How to

Basswood Thrips

Cover Photo

United States Department of Agriculture
Forest Service
Northeastern Area

Figure 4
Defoliation of basswood trees caused by introduced basswood thrips.
The introduced basswood thrips, Thrips calcaratus, is a recently recognized defoliator of American basswood in the Lake States. American basswood is a common understory tree throughout the northeastern United States, as well as an important, though often scattered, component of the forest overstory. Over the past several years, basswood stands in northern forests have suffered moderate to severe defoliation. Damage can resemble early spring frost injury, but examination of the newly expanding leaves reveals small, active insects.


Figure 1
Undamaged basswood leaves expanding from an overwintering bud.
Damage to basswood from the introduced basswood thrips is characterized by bud drop in the early spring or a stunted, shredded appearance of expanding leaves. On fully expanded leaves, feeding damage appears as a silvering of the leaf cuticle. Repeated defoliation leads to thinned crowns and branch dieback, and eventual reduction in radial growth. Tree mortality has been rare.

Figure 2 Figure 3
Thrips damage to newly expanding Basswood leaves. Thrips damage to fully expanded Basswood leaves.

Life History

The introduced basswood thrips is of European origin. Because it has not caused damage in its native European range, its basic biology, host range and life history are not well known.

Preliminary research suggests that egg production and thrips development are optimal at cooler temperatures. Adult females emerge from overwintering sites in the soil as basswood buds break in early spring. Adults feed on the newly opened leaves, rupturing individual plant cells. Oviposition (egg laying) occurs within the lower leaf veins of expanding leaves. Reproduction is parthenogenetic (females do not mate). No males have been recorded in North America.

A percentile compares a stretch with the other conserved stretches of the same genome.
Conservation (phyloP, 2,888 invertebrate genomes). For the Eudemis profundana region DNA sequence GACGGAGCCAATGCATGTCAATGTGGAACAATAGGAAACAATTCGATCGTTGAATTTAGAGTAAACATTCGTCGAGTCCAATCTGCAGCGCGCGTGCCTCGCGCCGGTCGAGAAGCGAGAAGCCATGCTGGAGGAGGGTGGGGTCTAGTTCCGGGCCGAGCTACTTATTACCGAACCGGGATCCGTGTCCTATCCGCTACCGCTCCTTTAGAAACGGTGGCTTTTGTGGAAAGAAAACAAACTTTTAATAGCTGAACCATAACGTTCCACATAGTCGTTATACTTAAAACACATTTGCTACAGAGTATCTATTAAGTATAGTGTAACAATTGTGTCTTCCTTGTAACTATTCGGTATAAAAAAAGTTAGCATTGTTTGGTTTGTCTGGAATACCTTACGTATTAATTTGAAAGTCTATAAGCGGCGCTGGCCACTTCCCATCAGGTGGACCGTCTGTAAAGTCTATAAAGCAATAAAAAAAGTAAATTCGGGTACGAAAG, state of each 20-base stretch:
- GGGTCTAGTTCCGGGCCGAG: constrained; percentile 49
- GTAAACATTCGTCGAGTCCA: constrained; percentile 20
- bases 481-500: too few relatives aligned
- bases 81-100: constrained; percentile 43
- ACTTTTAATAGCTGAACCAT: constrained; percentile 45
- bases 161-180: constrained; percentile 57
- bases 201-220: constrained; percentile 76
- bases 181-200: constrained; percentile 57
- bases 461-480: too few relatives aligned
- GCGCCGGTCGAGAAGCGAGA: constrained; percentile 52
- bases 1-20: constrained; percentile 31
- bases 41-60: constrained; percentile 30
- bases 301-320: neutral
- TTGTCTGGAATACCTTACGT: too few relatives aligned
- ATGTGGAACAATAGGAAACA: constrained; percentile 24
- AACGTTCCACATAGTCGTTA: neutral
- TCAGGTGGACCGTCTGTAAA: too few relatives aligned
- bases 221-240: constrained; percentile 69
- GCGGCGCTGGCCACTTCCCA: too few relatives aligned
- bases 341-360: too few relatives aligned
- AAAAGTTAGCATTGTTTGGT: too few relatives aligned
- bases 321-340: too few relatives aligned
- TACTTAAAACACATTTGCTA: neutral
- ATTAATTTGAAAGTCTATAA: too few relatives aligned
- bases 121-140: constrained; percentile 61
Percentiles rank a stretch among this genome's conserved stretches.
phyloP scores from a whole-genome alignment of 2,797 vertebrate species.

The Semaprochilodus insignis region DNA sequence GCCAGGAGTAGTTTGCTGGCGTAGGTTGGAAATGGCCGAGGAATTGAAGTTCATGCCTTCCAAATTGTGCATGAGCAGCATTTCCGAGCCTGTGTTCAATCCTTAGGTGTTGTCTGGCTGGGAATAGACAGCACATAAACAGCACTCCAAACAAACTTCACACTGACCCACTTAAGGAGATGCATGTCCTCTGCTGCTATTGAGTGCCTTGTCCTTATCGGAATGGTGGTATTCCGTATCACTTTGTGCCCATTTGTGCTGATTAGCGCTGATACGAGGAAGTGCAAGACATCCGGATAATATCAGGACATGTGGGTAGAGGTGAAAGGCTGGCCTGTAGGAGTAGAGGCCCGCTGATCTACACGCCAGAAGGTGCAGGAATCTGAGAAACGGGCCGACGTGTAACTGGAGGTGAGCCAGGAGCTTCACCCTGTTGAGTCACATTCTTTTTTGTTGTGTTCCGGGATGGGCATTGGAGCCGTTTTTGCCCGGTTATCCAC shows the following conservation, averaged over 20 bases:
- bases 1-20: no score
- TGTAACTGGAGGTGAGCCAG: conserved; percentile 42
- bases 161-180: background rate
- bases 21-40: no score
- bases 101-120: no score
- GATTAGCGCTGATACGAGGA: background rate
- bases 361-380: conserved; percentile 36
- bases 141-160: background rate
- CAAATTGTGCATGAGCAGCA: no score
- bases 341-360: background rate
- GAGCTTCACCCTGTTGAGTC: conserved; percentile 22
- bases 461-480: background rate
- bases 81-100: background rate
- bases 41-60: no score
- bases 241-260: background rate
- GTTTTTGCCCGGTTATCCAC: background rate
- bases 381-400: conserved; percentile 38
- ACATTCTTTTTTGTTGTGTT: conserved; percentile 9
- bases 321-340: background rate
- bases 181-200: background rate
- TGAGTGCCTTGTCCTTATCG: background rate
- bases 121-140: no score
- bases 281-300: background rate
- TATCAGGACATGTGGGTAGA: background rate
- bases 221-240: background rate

Larvae appear in mid- to late May, and feed on leaf tissue throughout their development. At least two larval instars are recognized. Fully developed larvae drop from the foliage, move into the litter and soil, and pupate. Adults emerge from pupae later in the summer, move into the soil, and diapause until the following spring.

In addition to the introduced basswood thrips, the pear thrips, Taeniothrips inconsequens, may potentially defoliate deciduous forests of the Lake States. Other thrips that may be present on basswood include the native basswood thrips, Neahydatothrips tiliae, which is not known to cause damage, and the beneficial predatory thrips, Haplothnps mali.

Diagram of Life Cycle


Figure 5
Adult female introduced basswood thrips.
Based on the feathery appearance of their wings, thrips can be recognized with a hand lens. However, because of their small size (less than 5 mm), positive identification of the introduced basswood thrips requires microscopic examination.

Introduced basswood thrips adults have 7-segmented antennae and a pre-apical fore tarsal claw. Larvae have 17 to 18 projections on the posterior abdominal comb In contrast, adult pear thrips have 8-segmented antennae and an apical fore tarsal claw. Larval pear thrips have only 7 to 8 projections on the posterior abdominal comb. Both the native basswood thrips, which is white with red ocelli, and the predatory thrips, which is large and black, are easily distinguished from the basswood thrips.

Knowledge of the basic biology of the introduced basswood thrips, as well as its host range and impact of repeated defoliation, will be required in order to make sound resource management decisions.

Figure 6 Pupa of introduced basswood thrips.


Raffa, K. F. and D. J. Hall. 1989. Thrips calcaratus Uzel (Thysanoptera: Thripidae), a new pest of basswood trees in the Great Lakes region. Can. J. For. Res. 19:1662-1663.

Raffa, K. F. 1991. Biology and impact of Thrips calcaratus Uzel in the Great Lakes region. Pages 317-324, in B. L. Parker, M. Skinner and T. Lewis (eds.). Towards Understanding Thysanoptera. USDA For. Serv. Gen. Tech. Rep. NE-147.


Lynne K. Rieske
Department of Entomology
University of Wisconsin - Madison

Steven A. Katovich
Forest Health Protection
USDA Forest Service
St. Paul, MN

Kenneth F. Raffa
Department of Entomology
University of Wisconsin - Madison